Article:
COVID-19: World Vision Ghana donates PPE as GHS announces hope

World Vision's Cluster Programmes Manager, Robert Pwazaga, presents the PPE to the GHS

World Vision Ghana has joined the global fight against the spread of coronavirus (COVID-19) with a donation of personal protective equipment (PPE) worth USD 3,000 (Gh¢17,265) as some parts of the country welcome the first day of government’s stay-at-home orders with mixed sentiments.

The humanitarian organisation presented the equipment to the Upper East Regional Health Directorate on Monday in the Talensi District’s capital, Tongo.

“As a humanitarian organisation, one of our core values is that we are responsive to the needs of society at any given time. So, we are joining hands with all organisations and governments all over the world to help fight this disease. This virus is affecting wellbeing all over the world. People are dying and people are struggling to make ends meet because of this disease.

“And it is because of this we have called all development partners in the three districts to present to you items that World Vision and partners and, then, donors all over the world have pooled resources together to support our districts where we operate (Builsa South, Kassena-Nankana West and Talensi) so that we help fight this disease,” said the organisation’s Cluster Programmes Manager, Robert Pwazaga, as he officially handed the anti-COVID-19 kit over to officials of the Ghana Health Service (GHS) from the three districts.

District Health Directors of Talensi, Kassena-Nankana West and Builsa South took delivery of the PPE from the Deputy Director of Public Health, Dr Josephat Nyuzaghl.

The items include respirators (165 pieces), facemasks (7,000 pieces), surgical gloves (6,600 pieces), spectacles (22 pieces), protective hand gloves (800 pieces), hand-washing equipment (19 pieces), A2 Information, Education and Communication (IE &C) posters (2,500 pieces), A3 IE&C posters (2,000 pieces), flyers (2,500 pieces), Lifebuoy Soap (58 pieces), Mother Power Zone Bleach (24 pieces) and overall (24 pieces).

“COVID-19 is a global problem. The figures are changing quite rapidly. If you look at what is happening in the developed countries, almost 10% of the healthcare workers are coming down with the infection just because they don’t have adequate number of personal protective equipment.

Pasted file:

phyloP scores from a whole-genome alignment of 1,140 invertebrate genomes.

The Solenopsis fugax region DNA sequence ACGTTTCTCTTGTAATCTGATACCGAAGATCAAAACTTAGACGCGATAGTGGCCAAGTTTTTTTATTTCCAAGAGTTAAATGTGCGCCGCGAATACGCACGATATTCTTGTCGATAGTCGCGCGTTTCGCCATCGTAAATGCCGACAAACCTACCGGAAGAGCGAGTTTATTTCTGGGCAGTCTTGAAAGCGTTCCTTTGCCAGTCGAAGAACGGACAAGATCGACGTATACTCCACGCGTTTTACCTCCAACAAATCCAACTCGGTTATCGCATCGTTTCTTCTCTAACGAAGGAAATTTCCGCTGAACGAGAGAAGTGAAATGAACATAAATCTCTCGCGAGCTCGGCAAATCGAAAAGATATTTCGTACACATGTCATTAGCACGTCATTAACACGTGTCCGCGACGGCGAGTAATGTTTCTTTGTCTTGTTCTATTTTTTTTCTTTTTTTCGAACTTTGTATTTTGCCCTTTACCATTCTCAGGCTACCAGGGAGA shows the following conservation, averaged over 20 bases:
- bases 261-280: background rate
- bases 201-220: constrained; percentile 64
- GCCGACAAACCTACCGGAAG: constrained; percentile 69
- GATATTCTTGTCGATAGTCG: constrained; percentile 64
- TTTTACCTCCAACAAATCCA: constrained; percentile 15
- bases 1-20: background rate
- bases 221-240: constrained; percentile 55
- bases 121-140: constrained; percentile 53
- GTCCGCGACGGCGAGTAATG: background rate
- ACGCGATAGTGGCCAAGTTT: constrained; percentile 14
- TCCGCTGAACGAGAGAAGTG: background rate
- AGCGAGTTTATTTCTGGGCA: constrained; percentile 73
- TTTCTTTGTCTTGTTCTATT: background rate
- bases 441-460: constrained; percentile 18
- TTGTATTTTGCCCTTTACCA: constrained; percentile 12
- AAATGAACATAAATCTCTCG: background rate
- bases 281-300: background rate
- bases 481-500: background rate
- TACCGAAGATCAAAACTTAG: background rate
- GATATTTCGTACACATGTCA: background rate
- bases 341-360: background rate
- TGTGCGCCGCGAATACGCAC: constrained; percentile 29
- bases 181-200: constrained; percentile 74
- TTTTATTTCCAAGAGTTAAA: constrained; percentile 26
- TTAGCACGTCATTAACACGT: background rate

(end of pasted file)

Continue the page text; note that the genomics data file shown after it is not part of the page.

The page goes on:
“If the developed countries are struggling, you can imagine [us] the developing countries who cannot manufacture these items the position in which we are. We are very excited that World Vision is supporting the health sector with PPE and also materials to maintain hygiene. We believe that these will support our health workers in the areas that we are working,” remarked the Deputy Director of Public Health at the Upper East Regional Health Directorate, Dr Josephat Nyuzaghl, when he received the items.  

You don’t need to panic; there is hope— Expert assures public

The disease, since its outbreak in China late in 2019, has infected 737,577 people and claimed 35,000 lives globally as of Monday March 30, 2020. However, a total number of 156,295 people worldwide have recovered and have been discharged.

The pandemic has prompted lockdown orders in several countries as a panic-stricken world searches for a cure for the strange virus. But the world, emphasises Dr Nyuzaghl, should not respond to the plague with fear.

“I think people should not be afraid of COVID-19. The proportion of people who develop severe form of the disease is just 5%. And the good thing is that we know how to prevent this disease. That is what community members and individuals should focus on. Hand-washing, hand-sanitising, making sure that you maintain the social distance; if you don’t have to go out, you stay inside. People should not be afraid. So far, out of the 152 cases that have been recorded in this country, five died. And these five that died are people who had some other underlining health conditions. So, the risk of death is actually higher in those who have some other diseases like diabetes, hypertension, heart disease, kidney disease or other chronic lung diseases.

“And so, I also would encourage anybody who has any underlining condition to stay away from public gathering as much as possible and just keep to the basic things which we have been preaching— make sure you wash your hands; use the hand sanitizer; respiratory etiquette, don’t cough directly into your hands; and if you have no good reason to be outside, you should stay indoors. And if we can all do this, I don’t think anybody should be afraid of COVID-19. Yes, it kills a few people. But these are people who generally have serious underlining health conditions. But generally, 80% of the people who will get this disease will recover. So, there is hope. I believe, this condition, very soon, we will come out of it. Even in Wuhan, Ground Zero, where all these started, as we speak, for the past few days they have not recorded any single case… because they did the basic things which I have just talked about,” assured Dr Nyuzaghl.

Meanwhile, seven of the ten COVID-19 suspected cases in the Upper East Region have tested negative. “The rest”, according to the GHS, are yet “under test”.

By Edward Adeti, Journalist – Upper East Region, Daily Mail GH

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